So it sounds as if the Taxman Cometh, this time with a passport.
Yes, as the U.S. Treasury pointed out in its announcement, when American taxpayers avoid paying what they owe by hiding unreported assets offshore, it puts an unfair burden on other Americans. That’s why the IRS and Treasury Department have added more legal tools to their arsenal to identify these assets.
When does FATCA take effect?
Technically, the new law takes effect on January 1, 2013.If the proposed rules are finalized as currently written, hedge funds and other foreign financial institutions will have to begin applying the new document collection and due diligence procedures by the middle of 2013, report to the IRS on their U.S. accounts beginning in 2014 (for the 2013 calendar year), and be prepared to withhold on certain types of payments beginning January 1, 2014.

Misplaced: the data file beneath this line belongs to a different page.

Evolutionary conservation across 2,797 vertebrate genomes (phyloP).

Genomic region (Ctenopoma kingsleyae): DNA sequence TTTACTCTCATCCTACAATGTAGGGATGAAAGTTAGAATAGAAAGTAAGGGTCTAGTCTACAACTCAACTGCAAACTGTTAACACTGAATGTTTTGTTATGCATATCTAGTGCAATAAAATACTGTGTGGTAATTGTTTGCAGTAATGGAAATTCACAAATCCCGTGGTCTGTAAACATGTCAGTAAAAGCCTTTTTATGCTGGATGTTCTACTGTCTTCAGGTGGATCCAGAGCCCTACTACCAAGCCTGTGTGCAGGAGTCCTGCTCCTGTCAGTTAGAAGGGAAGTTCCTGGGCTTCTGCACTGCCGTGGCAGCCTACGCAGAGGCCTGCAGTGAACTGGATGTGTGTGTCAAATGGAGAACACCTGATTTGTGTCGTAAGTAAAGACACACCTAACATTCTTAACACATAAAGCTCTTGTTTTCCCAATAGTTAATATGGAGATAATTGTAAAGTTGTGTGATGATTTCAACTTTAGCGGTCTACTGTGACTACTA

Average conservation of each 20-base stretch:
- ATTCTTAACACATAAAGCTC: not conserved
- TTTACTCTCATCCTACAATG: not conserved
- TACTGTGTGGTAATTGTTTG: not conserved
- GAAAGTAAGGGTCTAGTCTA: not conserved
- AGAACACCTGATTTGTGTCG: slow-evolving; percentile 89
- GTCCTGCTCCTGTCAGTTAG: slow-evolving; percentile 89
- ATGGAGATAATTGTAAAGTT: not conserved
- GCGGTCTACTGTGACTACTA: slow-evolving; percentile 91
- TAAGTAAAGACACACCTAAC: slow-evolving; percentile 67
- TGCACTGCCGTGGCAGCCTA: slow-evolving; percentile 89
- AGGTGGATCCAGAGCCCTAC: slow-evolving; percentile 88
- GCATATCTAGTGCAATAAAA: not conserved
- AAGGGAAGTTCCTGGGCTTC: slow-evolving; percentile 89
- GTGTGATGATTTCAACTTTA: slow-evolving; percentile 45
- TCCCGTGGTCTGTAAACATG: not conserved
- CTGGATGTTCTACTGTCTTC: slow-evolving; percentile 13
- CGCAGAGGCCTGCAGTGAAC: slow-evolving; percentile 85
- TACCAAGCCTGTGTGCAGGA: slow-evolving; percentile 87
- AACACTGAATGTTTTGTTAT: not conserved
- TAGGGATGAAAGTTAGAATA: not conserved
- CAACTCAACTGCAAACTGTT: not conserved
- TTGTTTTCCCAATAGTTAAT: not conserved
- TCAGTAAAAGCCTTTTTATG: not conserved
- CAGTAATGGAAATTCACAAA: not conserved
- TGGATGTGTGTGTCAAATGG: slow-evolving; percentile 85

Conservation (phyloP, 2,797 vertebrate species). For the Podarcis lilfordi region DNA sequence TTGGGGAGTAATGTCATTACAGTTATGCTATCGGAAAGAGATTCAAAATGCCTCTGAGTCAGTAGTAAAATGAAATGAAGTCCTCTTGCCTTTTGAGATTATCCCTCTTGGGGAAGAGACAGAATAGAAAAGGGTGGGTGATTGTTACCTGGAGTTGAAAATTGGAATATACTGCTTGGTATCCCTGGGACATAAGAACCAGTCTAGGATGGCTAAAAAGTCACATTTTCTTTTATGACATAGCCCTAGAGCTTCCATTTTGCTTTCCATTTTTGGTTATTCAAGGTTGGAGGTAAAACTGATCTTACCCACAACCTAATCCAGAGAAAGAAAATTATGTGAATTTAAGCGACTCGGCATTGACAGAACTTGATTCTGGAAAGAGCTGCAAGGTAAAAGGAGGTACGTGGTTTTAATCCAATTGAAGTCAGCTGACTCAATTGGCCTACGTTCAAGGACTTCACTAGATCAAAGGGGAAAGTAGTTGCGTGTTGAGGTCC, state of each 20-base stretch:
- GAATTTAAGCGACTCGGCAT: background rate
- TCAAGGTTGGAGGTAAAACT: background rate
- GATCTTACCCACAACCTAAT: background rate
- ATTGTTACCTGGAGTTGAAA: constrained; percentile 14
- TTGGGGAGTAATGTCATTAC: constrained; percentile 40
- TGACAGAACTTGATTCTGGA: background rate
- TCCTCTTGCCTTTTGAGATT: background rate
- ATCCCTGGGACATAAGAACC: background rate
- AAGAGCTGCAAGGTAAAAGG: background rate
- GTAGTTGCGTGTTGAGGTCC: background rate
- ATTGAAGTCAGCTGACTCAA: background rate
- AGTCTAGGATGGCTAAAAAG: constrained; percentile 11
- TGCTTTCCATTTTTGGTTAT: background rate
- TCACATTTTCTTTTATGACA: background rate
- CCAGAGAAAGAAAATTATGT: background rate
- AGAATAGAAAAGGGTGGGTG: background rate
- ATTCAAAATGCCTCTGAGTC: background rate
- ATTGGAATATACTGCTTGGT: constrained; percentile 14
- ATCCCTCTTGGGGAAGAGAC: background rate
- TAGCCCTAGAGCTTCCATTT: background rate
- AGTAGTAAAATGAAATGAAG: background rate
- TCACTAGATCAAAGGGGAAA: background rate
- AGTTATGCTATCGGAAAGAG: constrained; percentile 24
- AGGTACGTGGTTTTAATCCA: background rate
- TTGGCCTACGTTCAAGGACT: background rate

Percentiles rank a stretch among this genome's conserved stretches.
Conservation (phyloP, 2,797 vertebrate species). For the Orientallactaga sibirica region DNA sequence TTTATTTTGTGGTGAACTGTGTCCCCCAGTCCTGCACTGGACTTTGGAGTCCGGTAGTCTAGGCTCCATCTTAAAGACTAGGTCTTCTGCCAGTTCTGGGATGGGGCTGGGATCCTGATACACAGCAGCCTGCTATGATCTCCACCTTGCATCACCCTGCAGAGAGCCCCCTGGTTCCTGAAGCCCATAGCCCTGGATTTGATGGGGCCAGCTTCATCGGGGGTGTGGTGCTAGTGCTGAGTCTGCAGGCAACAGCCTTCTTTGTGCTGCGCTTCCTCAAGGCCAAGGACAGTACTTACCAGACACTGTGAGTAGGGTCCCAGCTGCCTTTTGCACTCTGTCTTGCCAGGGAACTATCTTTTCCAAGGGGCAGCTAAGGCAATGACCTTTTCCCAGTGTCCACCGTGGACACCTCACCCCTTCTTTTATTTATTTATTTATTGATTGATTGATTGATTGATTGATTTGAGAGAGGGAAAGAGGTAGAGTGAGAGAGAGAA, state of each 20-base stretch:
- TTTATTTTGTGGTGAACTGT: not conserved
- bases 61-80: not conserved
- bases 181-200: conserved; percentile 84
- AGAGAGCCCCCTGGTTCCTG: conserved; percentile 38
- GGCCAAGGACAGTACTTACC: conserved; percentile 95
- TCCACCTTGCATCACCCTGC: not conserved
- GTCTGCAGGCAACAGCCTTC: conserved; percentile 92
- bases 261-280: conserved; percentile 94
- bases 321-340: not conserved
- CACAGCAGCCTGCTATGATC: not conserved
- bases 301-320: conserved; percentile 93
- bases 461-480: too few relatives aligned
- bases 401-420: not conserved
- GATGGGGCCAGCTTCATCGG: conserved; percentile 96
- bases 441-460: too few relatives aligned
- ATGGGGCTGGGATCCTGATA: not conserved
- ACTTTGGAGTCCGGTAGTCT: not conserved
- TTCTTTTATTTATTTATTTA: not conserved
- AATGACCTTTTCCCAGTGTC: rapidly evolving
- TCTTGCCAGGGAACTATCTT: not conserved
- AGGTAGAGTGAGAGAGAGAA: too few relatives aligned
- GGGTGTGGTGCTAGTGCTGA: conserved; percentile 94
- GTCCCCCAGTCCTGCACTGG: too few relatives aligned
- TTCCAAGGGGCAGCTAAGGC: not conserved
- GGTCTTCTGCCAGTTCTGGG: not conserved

We’ll plan to check in with you again to get your update on FATCA. Thanks so much, David.
David Richardson is a managing director in the KPMG’s International Corporate Services practice. David has extensive experience advising private equity funds, hedge funds, real estate funds and other investment management clients on mitigating tax risks and ensuring proper compliance. He has also assisted numerous hedge fund, private equity and mutual fund clients with FIN 48/IFRS reviews and sign-off on international tax positions. David joined KPMG from another international accounting firm, where he spent nearly 15 years, most recently serving as a managing director in its International Tax Services – Financial Services practice.